The top things to do in Israel
What is it? The Old City is a 220-acre walled area overflowing with more history, culture, and spirituality than any other place in the world.
Why go? Divided into four quarters - Muslim, Christian, Armenian, and Jewish – perk your ears up to have a listen as the ancient area whispers its millennia-old stories. Soak up the intensity as you elbow your way through the mosque-going masses on Fridays. Witness the black hats bob and the ritual fringes sway as the ultra-Orthodox quorum prays at Judaism’s holiest site, the Western Wall. Take in the awe-inspiring song of pilgrims shrouded in their white garb, retracing the path of Jesus through the smooth cobblestoned steps of the Via Dolorosa.
Don’t miss: The Old City is replete with sites that jump off of the pages of the Bible, such as the Temple Mount, the Tower of David, King David’s Tomb, and the Last Supper room. In the early 70s, Neil Armstrong visited wall excavations at the Davidson Center and said that it was more exciting to him as a Christian to step on the steps of the Temple Mount through Jesus' steps 2,000 years ago than to step foot on the moon.
What is it? A neighborhood in Tel Aviv rife with original Bauhaus and International-style buildings harking back to the 20s and 30s.
Why go? In 2003, the area was dubbed 'The White City' and designated as a Unesco World Heritage Site for having the largest concentration of Bauhaus buildings in the world.
What is it? The artfully architected museum houses the best of Israeli art as well as new and old masters.
Why go? Gracing the walls are Israel’s most comprehensive collections of modern, contemporary, and Israeli art. The museum boasts an impressive collection of the old masters, diverse temporary exhibitions, displays of photography, design & architecture, a performance hall, and a beautiful, calming sculpture garden to wander around or relax in.
Don’t miss: The fittingly beautiful restaurant Pastel, just next door to the stunning Paul and Herta Amir wing of the museum.
Why go? One of the oldest cities in the Mediterranean basin, the Old City of Jaffa is proudly perched on a cliff protruding from the water, puncturing the Tel Aviv skyline. The range of attractions in Old Jaffa is startling, from mosques and churches to ancient clock towers, museums, galleries, restaurants and bars - the list of things to do in this new-old city is never ending.
Why go? Built on 19 terraces, beginning at the foot of the mountain and ascending towards its summit, the main axis points towards Akko, a historically and religiously important city to the Baha'i. At the center of the meticulously maintained gardens stands the Shrine of the Bab, the burial place of the religion's founder, whose golden dome illuminates the grounds.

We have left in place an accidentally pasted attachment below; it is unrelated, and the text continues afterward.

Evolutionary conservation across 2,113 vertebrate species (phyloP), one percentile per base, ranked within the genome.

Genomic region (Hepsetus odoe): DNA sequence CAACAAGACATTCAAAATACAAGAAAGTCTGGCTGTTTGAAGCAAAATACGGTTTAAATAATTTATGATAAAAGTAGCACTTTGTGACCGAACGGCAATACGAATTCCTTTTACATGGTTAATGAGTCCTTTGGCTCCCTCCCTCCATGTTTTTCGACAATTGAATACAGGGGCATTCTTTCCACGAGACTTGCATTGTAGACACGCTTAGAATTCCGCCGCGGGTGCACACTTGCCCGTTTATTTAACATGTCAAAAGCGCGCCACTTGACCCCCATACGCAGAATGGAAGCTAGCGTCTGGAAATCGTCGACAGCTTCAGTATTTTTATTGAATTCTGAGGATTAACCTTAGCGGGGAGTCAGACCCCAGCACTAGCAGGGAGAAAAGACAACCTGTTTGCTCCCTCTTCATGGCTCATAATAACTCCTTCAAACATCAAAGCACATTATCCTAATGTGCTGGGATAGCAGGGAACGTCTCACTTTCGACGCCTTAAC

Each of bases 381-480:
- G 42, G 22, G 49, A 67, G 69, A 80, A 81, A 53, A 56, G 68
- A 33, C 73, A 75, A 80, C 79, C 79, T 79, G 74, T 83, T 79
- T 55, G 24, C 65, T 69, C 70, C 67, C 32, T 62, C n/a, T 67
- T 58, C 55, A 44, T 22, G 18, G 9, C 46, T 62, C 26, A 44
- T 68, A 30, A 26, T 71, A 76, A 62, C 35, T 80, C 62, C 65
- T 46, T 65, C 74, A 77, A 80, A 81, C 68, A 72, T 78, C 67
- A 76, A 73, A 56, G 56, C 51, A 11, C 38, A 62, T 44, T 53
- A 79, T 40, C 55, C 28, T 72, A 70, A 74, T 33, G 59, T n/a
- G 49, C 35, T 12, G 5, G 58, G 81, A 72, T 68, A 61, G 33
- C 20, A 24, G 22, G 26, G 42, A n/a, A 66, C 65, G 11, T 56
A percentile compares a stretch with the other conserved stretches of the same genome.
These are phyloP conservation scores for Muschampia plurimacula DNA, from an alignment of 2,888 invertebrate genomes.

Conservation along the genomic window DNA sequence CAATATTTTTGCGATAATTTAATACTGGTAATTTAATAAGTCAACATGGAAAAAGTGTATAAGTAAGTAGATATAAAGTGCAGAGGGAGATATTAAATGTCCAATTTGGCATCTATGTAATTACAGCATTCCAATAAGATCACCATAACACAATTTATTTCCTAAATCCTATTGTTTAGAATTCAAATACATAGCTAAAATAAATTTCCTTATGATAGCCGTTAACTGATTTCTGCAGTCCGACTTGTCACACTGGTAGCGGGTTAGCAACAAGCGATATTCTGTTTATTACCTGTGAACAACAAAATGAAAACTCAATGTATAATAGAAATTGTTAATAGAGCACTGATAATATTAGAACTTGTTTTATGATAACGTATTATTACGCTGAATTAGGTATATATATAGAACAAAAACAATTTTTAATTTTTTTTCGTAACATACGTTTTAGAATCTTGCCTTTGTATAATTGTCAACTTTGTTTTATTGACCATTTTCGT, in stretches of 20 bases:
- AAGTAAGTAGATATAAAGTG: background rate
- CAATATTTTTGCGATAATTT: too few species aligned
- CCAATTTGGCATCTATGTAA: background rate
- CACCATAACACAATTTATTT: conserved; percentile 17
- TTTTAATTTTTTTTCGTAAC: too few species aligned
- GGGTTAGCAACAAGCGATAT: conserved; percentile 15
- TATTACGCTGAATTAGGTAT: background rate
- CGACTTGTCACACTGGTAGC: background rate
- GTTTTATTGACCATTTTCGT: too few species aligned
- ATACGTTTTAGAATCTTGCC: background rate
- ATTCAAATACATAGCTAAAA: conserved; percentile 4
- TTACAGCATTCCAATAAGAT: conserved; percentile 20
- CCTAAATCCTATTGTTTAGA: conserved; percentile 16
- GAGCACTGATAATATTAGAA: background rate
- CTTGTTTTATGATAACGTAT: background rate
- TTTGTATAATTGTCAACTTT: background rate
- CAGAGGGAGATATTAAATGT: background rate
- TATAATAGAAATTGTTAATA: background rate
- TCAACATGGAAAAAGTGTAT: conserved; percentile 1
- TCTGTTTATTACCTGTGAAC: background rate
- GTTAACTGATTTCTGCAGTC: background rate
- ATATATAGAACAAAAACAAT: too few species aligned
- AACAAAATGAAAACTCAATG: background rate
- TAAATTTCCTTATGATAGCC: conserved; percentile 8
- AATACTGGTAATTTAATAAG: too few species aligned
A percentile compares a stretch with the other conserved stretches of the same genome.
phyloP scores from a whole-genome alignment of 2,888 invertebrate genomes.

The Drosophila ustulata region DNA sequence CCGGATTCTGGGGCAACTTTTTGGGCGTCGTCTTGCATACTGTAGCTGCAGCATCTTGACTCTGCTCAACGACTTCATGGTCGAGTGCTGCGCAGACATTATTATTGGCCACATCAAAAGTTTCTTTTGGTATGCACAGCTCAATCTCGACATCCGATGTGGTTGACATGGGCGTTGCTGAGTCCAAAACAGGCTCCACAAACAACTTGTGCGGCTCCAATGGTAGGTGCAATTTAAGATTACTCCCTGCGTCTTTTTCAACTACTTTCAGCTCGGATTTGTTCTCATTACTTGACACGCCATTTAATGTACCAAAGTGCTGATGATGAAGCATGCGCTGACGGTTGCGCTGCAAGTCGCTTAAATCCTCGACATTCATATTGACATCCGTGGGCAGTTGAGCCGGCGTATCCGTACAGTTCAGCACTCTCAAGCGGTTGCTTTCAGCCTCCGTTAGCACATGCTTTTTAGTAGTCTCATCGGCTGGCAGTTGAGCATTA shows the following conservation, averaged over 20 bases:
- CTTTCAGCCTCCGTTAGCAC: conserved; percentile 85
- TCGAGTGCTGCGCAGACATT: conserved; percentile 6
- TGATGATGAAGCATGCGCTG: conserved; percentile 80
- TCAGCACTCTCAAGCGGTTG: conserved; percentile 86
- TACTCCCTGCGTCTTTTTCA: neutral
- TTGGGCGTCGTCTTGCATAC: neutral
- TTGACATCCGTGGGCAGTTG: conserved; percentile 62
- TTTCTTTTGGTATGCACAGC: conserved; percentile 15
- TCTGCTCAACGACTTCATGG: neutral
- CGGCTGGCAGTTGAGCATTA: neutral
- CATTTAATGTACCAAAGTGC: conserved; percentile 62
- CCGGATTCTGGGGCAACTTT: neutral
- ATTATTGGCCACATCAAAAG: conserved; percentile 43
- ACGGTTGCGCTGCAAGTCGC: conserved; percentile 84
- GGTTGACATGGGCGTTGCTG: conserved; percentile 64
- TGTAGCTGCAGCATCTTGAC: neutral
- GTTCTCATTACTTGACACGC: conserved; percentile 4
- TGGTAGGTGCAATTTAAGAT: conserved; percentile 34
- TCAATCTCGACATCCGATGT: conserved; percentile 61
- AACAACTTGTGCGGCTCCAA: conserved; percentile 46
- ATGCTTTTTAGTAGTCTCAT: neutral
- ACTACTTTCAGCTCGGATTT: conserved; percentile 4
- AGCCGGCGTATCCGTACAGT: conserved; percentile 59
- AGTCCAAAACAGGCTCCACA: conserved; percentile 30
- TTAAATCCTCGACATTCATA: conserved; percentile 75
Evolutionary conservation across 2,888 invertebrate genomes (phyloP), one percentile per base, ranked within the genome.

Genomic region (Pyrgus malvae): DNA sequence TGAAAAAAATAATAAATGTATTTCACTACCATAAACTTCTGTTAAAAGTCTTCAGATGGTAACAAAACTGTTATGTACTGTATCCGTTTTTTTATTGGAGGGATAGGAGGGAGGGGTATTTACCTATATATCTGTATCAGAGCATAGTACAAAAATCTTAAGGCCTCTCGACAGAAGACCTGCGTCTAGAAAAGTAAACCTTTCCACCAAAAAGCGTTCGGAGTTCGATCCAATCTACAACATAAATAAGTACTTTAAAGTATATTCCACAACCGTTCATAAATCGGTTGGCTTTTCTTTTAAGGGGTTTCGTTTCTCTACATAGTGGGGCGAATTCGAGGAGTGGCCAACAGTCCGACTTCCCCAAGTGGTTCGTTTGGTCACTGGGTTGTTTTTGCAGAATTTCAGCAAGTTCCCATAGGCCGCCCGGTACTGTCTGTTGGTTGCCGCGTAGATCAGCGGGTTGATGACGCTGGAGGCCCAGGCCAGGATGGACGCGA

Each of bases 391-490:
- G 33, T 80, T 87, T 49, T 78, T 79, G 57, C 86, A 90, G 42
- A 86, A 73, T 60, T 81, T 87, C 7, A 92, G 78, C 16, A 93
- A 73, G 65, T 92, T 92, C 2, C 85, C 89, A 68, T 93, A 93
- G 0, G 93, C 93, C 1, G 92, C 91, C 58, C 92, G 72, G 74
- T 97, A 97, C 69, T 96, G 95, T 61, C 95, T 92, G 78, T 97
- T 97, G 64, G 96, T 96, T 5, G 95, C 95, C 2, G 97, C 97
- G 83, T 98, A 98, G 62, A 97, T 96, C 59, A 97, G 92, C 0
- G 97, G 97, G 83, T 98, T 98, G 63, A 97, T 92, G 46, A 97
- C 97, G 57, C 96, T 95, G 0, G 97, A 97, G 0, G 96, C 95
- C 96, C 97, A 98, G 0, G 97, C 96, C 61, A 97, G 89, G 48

Why go? OCD lives up to its name, offering a meticulous dinner experience. Tasting menus by the infamous 20-something Israeli chef Raz Rahav, are crafted to perfection with flavors that pop and playfulness that entices your tongue.
Don’t miss: Making a reservation on time. There are only two time slots per evening Monday-Friday - 7 or 9:30. And this top-notch dinner is one of the most talked about experiences in town.
What is it? One of the world’s most spectacular underwater universes, including an observatory, a nature museum, 40 fish tanks, a sea turtle/stingray pool and a shark pool.
Why go? There's a darkroom specifically designed to showcase the fascinating flashlight fish: a bioluminescent fish that carries a glowing bacteria beneath its eyes. Head just off the shoreline for the underwater observatory which boasts observation decks above and below the surface, then climb 90 steps to the Peace Terrace for expansive views of Israel, Jordan, and Egypt.
Don’t miss: Science-lovers will ooh and aah at the Coral Beach Nature Reserve’s Oceanarium: a virtual-reality, sci-fi film with interactive moving seats.
What is it? A 12th Century building with 4th century origins, this is one of Jerusalem's most revered Christian sites.
Why go? Built on the site renown by Christians as the location of Jesus' resurrection, the church has been a location of pilgrimage since the 4th century. Christians of all denominations and people from around the world can be seen visiting its various frankincense-laden vestibules and chambers.
Don’t miss: Take an informational guided tour to uncover more about the deeply-rooted history of this ancient church without becoming overwhelmed by its various nooks and crannies.
What is it? North of Eilat in the majestic Negev Desert, Timna Park is an awe-inspiring mix of history and geology. Its 15,000 acres include valleys, cliffs, and even a lake - all surrounding Mount Timna – the world's first ever copper mine.